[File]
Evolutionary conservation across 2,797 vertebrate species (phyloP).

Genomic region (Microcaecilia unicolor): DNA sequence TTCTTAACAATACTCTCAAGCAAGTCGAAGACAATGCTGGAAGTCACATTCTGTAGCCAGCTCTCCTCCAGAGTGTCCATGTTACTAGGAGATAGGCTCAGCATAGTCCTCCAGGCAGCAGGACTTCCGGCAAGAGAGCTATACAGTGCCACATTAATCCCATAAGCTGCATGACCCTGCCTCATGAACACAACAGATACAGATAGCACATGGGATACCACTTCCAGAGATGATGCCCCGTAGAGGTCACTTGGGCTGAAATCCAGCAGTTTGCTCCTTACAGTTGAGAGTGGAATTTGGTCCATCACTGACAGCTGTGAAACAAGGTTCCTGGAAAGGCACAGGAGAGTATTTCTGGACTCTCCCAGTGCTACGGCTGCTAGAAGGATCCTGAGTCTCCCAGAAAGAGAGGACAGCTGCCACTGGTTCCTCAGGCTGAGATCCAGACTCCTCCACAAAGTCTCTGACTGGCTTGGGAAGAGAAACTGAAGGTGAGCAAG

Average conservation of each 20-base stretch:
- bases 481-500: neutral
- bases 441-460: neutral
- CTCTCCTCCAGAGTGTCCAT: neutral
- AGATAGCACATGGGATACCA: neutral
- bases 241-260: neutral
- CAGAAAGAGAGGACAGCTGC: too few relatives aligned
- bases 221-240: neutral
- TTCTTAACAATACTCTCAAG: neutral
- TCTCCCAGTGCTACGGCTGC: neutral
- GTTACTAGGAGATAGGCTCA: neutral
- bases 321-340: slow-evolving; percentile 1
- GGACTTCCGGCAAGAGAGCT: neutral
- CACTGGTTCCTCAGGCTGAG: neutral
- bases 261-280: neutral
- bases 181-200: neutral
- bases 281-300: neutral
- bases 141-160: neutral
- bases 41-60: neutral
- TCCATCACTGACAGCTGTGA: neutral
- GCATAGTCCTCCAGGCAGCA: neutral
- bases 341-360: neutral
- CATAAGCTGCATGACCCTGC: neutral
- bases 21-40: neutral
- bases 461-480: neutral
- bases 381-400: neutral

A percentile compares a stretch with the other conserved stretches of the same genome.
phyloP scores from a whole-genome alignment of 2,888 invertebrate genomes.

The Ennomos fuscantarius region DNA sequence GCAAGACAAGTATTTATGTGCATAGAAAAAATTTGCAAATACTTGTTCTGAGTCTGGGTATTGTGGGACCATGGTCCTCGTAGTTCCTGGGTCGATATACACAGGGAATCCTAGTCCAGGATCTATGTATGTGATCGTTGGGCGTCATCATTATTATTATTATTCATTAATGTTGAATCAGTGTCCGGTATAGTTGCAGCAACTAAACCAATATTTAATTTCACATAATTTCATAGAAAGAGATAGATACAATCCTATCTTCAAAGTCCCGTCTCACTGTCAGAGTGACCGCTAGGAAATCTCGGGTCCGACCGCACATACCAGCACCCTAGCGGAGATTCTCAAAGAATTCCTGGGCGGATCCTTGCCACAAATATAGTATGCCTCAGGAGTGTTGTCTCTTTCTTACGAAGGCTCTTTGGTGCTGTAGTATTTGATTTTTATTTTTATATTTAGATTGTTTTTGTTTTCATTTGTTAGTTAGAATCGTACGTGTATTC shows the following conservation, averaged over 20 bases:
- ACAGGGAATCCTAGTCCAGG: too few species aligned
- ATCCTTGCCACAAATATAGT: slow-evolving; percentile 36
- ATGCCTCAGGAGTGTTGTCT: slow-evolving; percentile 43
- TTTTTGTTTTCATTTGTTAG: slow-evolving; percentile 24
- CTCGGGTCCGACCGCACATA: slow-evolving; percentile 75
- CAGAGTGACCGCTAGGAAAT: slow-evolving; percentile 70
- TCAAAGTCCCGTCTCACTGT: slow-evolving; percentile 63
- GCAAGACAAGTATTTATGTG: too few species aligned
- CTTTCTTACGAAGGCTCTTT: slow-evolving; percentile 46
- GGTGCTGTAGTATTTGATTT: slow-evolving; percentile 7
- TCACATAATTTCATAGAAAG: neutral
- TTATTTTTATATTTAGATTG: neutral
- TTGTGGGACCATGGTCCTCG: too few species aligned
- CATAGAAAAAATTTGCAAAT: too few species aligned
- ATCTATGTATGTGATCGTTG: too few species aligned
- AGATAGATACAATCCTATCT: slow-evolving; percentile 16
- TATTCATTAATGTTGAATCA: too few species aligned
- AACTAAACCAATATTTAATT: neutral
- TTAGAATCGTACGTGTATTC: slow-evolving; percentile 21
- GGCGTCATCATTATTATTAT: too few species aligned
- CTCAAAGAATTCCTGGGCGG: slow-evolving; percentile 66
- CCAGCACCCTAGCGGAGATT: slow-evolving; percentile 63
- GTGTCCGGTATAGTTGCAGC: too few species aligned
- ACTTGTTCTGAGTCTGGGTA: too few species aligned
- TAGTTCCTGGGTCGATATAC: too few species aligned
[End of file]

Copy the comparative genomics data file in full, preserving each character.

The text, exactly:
Evolutionary conservation across 2,797 vertebrate species (phyloP).

Genomic region (Microcaecilia unicolor): DNA sequence TTCTTAACAATACTCTCAAGCAAGTCGAAGACAATGCTGGAAGTCACATTCTGTAGCCAGCTCTCCTCCAGAGTGTCCATGTTACTAGGAGATAGGCTCAGCATAGTCCTCCAGGCAGCAGGACTTCCGGCAAGAGAGCTATACAGTGCCACATTAATCCCATAAGCTGCATGACCCTGCCTCATGAACACAACAGATACAGATAGCACATGGGATACCACTTCCAGAGATGATGCCCCGTAGAGGTCACTTGGGCTGAAATCCAGCAGTTTGCTCCTTACAGTTGAGAGTGGAATTTGGTCCATCACTGACAGCTGTGAAACAAGGTTCCTGGAAAGGCACAGGAGAGTATTTCTGGACTCTCCCAGTGCTACGGCTGCTAGAAGGATCCTGAGTCTCCCAGAAAGAGAGGACAGCTGCCACTGGTTCCTCAGGCTGAGATCCAGACTCCTCCACAAAGTCTCTGACTGGCTTGGGAAGAGAAACTGAAGGTGAGCAAG

Average conservation of each 20-base stretch:
- bases 481-500: neutral
- bases 441-460: neutral
- CTCTCCTCCAGAGTGTCCAT: neutral
- AGATAGCACATGGGATACCA: neutral
- bases 241-260: neutral
- CAGAAAGAGAGGACAGCTGC: too few relatives aligned
- bases 221-240: neutral
- TTCTTAACAATACTCTCAAG: neutral
- TCTCCCAGTGCTACGGCTGC: neutral
- GTTACTAGGAGATAGGCTCA: neutral
- bases 321-340: slow-evolving; percentile 1
- GGACTTCCGGCAAGAGAGCT: neutral
- CACTGGTTCCTCAGGCTGAG: neutral
- bases 261-280: neutral
- bases 181-200: neutral
- bases 281-300: neutral
- bases 141-160: neutral
- bases 41-60: neutral
- TCCATCACTGACAGCTGTGA: neutral
- GCATAGTCCTCCAGGCAGCA: neutral
- bases 341-360: neutral
- CATAAGCTGCATGACCCTGC: neutral
- bases 21-40: neutral
- bases 461-480: neutral
- bases 381-400: neutral

A percentile compares a stretch with the other conserved stretches of the same genome.
phyloP scores from a whole-genome alignment of 2,888 invertebrate genomes.

The Ennomos fuscantarius region DNA sequence GCAAGACAAGTATTTATGTGCATAGAAAAAATTTGCAAATACTTGTTCTGAGTCTGGGTATTGTGGGACCATGGTCCTCGTAGTTCCTGGGTCGATATACACAGGGAATCCTAGTCCAGGATCTATGTATGTGATCGTTGGGCGTCATCATTATTATTATTATTCATTAATGTTGAATCAGTGTCCGGTATAGTTGCAGCAACTAAACCAATATTTAATTTCACATAATTTCATAGAAAGAGATAGATACAATCCTATCTTCAAAGTCCCGTCTCACTGTCAGAGTGACCGCTAGGAAATCTCGGGTCCGACCGCACATACCAGCACCCTAGCGGAGATTCTCAAAGAATTCCTGGGCGGATCCTTGCCACAAATATAGTATGCCTCAGGAGTGTTGTCTCTTTCTTACGAAGGCTCTTTGGTGCTGTAGTATTTGATTTTTATTTTTATATTTAGATTGTTTTTGTTTTCATTTGTTAGTTAGAATCGTACGTGTATTC shows the following conservation, averaged over 20 bases:
- ACAGGGAATCCTAGTCCAGG: too few species aligned
- ATCCTTGCCACAAATATAGT: slow-evolving; percentile 36
- ATGCCTCAGGAGTGTTGTCT: slow-evolving; percentile 43
- TTTTTGTTTTCATTTGTTAG: slow-evolving; percentile 24
- CTCGGGTCCGACCGCACATA: slow-evolving; percentile 75
- CAGAGTGACCGCTAGGAAAT: slow-evolving; percentile 70
- TCAAAGTCCCGTCTCACTGT: slow-evolving; percentile 63
- GCAAGACAAGTATTTATGTG: too few species aligned
- CTTTCTTACGAAGGCTCTTT: slow-evolving; percentile 46
- GGTGCTGTAGTATTTGATTT: slow-evolving; percentile 7
- TCACATAATTTCATAGAAAG: neutral
- TTATTTTTATATTTAGATTG: neutral
- TTGTGGGACCATGGTCCTCG: too few species aligned
- CATAGAAAAAATTTGCAAAT: too few species aligned
- ATCTATGTATGTGATCGTTG: too few species aligned
- AGATAGATACAATCCTATCT: slow-evolving; percentile 16
- TATTCATTAATGTTGAATCA: too few species aligned
- AACTAAACCAATATTTAATT: neutral
- TTAGAATCGTACGTGTATTC: slow-evolving; percentile 21
- GGCGTCATCATTATTATTAT: too few species aligned
- CTCAAAGAATTCCTGGGCGG: slow-evolving; percentile 66
- CCAGCACCCTAGCGGAGATT: slow-evolving; percentile 63
- GTGTCCGGTATAGTTGCAGC: too few species aligned
- ACTTGTTCTGAGTCTGGGTA: too few species aligned
- TAGTTCCTGGGTCGATATAC: too few species aligned